Video | Business Headlines | Internet | Science | Scientific Ethics | Technology | Search

 


Tuatara take off with Air New Zealand and DOC

Joint media release
16 October 2012


Tuatara take off with Air New Zealand and DOC


Carianne Boyd Checks The tuatarata Through To Maunagatautari

Air New Zealand and the Department of Conservation (DOC) today achieved the largest and most complex tuatara relocation ever undertaken. The 260 tuatara travelled on commercial flights from Wellington to Gisborne, Hamilton and Dunedin.

The tuatara travelled by helicopter from Takapourewa (Stephens Island) in the Marlborough Sounds to Wellington Airport where they were handed over to the care of Air New Zealand cabin crew and the accompanying DOC staff.

The tuatara travel inside the cabin alongside passengers, however, each is housed in its own travelling tube complete with Air New Zealand baggage tag. In recognition of the airline’s sponsorship relationship with DOC, Air New Zealand Chief Executive Officer Rob Fyfe was on hand to receive the precious passengers and help get them aboard the aircraft.

Air New Zealand and DOC work together on around 200 species translocations around New Zealand each year and Mr Fyfe says assisting relocation efforts is a key part of the airline’s environmental strategy.

“Tuatara are not jetsetters by nature, in fact they don’t generally travel more than about 20 metres from their burrows over the entire course of their lives. We’re very happy to be able to give them the assistance they need return to healthy mainland populations,” he says.

Takapourewa, where the reptiles have come from, is predator free and home to 30,000 tuatara, or half of the country’s population. Today’s transfer operation has successfully reintroduced tuatara into parts of the country where their ancestors lived prior to predation and habitat loss.

The tuatara were accompanied by Ngäti Koata iwi as the kaitiaki (guardians) of the taonga (treasure) and delivered to Kati Huirapa in Dunedin for Orokonui Ecosanctuary, and in Gisborne to Ngati Porou for Whangaokeno Island. Other groups of tuatara went to Cape Sanctuary in Hawke’s Bay, Young Nicks Head Sanctuary near Gisborne and Maungatautari in Central Waikato.

The 60 tuatara relocated to Orokonui mark the first return of the species to the wild in the South Island. This is by far the furthest south that tuatara have been free to roam in 100 years.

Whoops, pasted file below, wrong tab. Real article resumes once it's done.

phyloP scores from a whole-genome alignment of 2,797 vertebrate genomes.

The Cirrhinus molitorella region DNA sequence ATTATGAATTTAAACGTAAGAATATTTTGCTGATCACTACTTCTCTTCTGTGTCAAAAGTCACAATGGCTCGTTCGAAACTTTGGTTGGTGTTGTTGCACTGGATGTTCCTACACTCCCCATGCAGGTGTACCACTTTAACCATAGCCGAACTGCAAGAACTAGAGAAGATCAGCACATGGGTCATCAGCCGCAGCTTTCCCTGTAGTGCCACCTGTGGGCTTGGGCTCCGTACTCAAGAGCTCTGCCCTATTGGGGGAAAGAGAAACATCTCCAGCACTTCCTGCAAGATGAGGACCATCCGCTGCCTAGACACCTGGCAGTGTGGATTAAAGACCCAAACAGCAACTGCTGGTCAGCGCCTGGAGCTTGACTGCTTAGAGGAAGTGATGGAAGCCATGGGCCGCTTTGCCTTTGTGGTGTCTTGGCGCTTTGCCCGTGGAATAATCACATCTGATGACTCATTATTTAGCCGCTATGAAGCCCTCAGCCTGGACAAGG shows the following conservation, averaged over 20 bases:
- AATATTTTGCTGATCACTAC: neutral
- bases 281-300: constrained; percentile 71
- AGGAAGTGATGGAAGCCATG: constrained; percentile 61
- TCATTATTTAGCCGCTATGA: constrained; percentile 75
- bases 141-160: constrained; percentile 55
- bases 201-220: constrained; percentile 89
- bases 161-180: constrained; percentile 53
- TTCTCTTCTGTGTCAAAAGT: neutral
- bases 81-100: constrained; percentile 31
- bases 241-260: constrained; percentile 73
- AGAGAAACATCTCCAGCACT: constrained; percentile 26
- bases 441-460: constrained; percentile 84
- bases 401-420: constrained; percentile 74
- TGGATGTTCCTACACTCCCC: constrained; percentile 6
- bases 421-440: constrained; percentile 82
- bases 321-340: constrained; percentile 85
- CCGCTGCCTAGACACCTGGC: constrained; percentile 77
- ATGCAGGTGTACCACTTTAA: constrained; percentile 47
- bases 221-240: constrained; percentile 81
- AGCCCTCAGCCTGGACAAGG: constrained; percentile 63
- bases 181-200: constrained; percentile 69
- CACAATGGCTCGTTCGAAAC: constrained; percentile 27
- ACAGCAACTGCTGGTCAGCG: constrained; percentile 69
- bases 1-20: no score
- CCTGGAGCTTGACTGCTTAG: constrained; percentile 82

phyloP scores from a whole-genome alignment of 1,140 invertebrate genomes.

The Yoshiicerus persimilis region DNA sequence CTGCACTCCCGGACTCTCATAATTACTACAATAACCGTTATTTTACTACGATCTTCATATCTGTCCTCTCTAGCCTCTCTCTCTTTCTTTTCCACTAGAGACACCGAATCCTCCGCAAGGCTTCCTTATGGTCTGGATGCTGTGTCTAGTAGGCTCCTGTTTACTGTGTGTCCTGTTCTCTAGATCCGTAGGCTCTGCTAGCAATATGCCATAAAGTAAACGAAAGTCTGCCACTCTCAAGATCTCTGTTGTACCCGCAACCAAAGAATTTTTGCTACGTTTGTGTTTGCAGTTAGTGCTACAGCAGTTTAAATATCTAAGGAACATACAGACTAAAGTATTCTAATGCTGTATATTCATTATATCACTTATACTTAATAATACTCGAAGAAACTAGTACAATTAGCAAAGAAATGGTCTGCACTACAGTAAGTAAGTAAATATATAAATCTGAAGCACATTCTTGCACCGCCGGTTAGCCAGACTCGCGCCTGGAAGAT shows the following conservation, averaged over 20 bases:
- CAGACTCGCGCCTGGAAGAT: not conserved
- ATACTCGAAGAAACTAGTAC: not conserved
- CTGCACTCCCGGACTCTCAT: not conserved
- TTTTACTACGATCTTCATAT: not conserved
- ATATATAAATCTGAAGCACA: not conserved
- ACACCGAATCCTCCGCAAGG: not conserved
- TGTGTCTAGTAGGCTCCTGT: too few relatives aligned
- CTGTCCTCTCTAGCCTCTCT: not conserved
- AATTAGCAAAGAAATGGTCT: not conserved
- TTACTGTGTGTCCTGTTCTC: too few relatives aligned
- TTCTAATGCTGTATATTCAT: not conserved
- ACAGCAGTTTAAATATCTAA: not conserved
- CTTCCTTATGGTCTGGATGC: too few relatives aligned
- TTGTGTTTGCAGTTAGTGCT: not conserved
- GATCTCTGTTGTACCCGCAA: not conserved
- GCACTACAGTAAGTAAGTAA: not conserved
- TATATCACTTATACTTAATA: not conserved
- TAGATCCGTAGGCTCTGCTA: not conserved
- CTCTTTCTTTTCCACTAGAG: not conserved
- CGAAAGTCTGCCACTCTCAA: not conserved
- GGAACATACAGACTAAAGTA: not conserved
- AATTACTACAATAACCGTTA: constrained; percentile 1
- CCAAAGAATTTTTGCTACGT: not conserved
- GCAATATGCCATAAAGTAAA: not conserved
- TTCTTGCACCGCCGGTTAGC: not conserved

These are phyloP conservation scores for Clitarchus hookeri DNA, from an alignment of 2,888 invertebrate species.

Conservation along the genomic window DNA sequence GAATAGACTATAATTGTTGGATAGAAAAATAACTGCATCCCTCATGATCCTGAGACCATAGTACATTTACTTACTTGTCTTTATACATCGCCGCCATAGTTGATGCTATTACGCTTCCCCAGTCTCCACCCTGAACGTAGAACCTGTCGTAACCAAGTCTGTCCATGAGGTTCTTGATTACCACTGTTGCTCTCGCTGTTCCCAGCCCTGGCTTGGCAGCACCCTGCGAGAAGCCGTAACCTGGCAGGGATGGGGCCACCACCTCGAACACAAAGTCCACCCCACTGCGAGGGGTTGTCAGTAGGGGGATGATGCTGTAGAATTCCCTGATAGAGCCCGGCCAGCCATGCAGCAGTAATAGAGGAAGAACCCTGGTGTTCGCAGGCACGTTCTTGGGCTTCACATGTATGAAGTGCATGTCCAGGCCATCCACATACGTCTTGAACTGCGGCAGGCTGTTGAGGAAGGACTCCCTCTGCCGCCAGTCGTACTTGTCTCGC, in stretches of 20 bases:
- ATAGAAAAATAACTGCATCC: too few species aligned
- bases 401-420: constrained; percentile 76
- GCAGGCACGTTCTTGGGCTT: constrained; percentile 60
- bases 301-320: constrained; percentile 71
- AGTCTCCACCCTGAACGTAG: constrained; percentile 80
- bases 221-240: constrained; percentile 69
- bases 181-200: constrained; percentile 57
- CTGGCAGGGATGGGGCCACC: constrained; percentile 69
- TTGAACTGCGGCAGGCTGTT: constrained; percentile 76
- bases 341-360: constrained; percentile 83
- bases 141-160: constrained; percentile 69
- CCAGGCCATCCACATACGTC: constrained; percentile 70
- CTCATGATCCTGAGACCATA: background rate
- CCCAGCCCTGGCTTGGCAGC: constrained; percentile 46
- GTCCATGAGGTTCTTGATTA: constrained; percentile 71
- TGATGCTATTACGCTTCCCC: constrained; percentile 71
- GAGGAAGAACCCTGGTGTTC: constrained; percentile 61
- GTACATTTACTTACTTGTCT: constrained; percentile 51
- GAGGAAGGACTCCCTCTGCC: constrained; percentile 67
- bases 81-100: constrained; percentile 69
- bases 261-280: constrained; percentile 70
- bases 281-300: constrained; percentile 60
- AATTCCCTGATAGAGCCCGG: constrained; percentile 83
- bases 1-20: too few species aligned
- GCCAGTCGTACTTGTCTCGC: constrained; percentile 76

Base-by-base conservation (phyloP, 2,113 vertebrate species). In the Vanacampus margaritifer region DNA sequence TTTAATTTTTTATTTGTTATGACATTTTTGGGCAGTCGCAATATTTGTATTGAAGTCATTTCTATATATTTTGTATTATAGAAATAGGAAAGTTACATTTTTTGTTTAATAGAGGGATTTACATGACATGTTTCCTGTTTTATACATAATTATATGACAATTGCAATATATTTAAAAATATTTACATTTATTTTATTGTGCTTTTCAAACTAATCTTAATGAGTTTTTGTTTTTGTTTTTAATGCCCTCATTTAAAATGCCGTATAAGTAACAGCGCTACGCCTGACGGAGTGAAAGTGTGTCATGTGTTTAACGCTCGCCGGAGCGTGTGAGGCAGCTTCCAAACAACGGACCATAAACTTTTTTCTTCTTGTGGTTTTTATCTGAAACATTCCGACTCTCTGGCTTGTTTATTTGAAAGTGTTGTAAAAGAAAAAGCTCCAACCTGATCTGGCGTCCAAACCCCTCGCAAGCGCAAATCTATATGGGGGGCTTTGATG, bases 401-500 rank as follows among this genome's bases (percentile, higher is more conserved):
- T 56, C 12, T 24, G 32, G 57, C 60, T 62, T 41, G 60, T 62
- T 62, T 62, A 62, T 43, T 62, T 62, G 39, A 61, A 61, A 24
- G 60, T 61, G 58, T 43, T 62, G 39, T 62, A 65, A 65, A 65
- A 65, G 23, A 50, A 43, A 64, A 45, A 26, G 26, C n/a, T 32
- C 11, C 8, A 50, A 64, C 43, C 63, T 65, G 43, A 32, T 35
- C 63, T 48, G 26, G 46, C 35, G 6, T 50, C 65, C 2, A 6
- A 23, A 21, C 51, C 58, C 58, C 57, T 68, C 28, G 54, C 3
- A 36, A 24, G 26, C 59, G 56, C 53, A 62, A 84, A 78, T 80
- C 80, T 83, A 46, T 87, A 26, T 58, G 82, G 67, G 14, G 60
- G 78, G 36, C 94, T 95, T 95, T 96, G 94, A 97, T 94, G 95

Orokonui CEO Chris Ballie says, “Orokonui is the perfect location to restart the South Island’s wild tuatara population. The mixture of juveniles and adults will be a good kick-start to re-establishing a viable tuatara population with the necessary genetic variation.”

• Tuatara were once widespread in New Zealand but were extinct on the mainland by the late 1700s due to predation by introduced mammals, human harvest and habitat changes.
• Tuatara survive naturally only on about 30 offshore islands – the equivalent of just 0.5% of their former range.
• New Zealand’s total tuatara population is estimated at greater than 60,000.
• In April 2012 Air New Zealand and DOC announced a three-year commercial partnership worth $1 million annually to support conservation programmes around the National Parks Great Walks network and species translocations.
• Air New Zealand assists DOC with approximately 200 translocations every year.

Ends


© Scoop Media

 
 
 
 
 
Business Headlines | Sci-Tech Headlines

 

Economic Update: RBNZ Says Rate Cut Seems Likely

The Reserve Bank will likely cut interest rates further as a persistently strong kiwi dollar makes it difficult for the bank to meet its inflation target, it said. The local currency fell. More>>

ALSO:

House Price Action Plan: RBNZ Signals National Lending Restrictions

The central bank wants to cap bank lending to property investors with a deposit of less than 40 percent at 5 percent and restore the 10 percent limit for owner-occupiers wanting to take out a mortgage with a deposit of less than 20 percent, according to a consultation paper released today. More>>

ALSO:

Sparks Fly: Gordon Campbell On China Steel Dumping Allegations

No doubt, officials on the China desk at MFAT have prided themselves on fashioning a niche position for New Zealand right in between the US and China – and leveraging off both of them! Well, as the Aussies would say, of MFAT: tell ‘em they’re dreaming. More>>

ALSO:

Loan Sharks: Finance Companies Found Guilty Of Breaching Fair Trading Act

Finance companies Budget Loans and Evolution Finance, run by former 1980s corporate high-flyer Allan Hawkins, have been found guilty of 106 charges of breaching the Fair Trading Act for misleading 21 borrowers while enforcing loan contracts. More>>

ALSO:

Post Panama Papers: Govt To Adopt Shewan's Foreign Trust Recommendations

The government will adopt all of the recommendations from former PwC chairman John Shewan to increase disclosure and introduce a register for foreign trusts with new legislation to be introduced next month. More>>

ALSO:

The Price Of Cheese: Cheddar At Eight-Year Low

Food prices decreased 0.5 percent in the year to June 2016, influenced by lower grocery food prices (down 2.3 percent), Statistics New Zealand said today. Compared with June 2015, cheese prices were down 9.5 percent, fresh milk was down 3.9 percent, and yoghurt was down 9.2 percent. More>>

ALSO:

Financial Advisers: New 'Customer-First' Obligations

Goldsmith plans to do away with the current adviser designations which he says have been "unsatisfactory" in that some advisers are obliged to disclose potential conflicts of interest and act in their customers' best interests, but others are not. More>>

ALSO:

Get More From Scoop

 
 
 
 
 
 
 
 
 
Sci-Tech
Search Scoop  
 
 
Powered by Vodafone
NZ independent news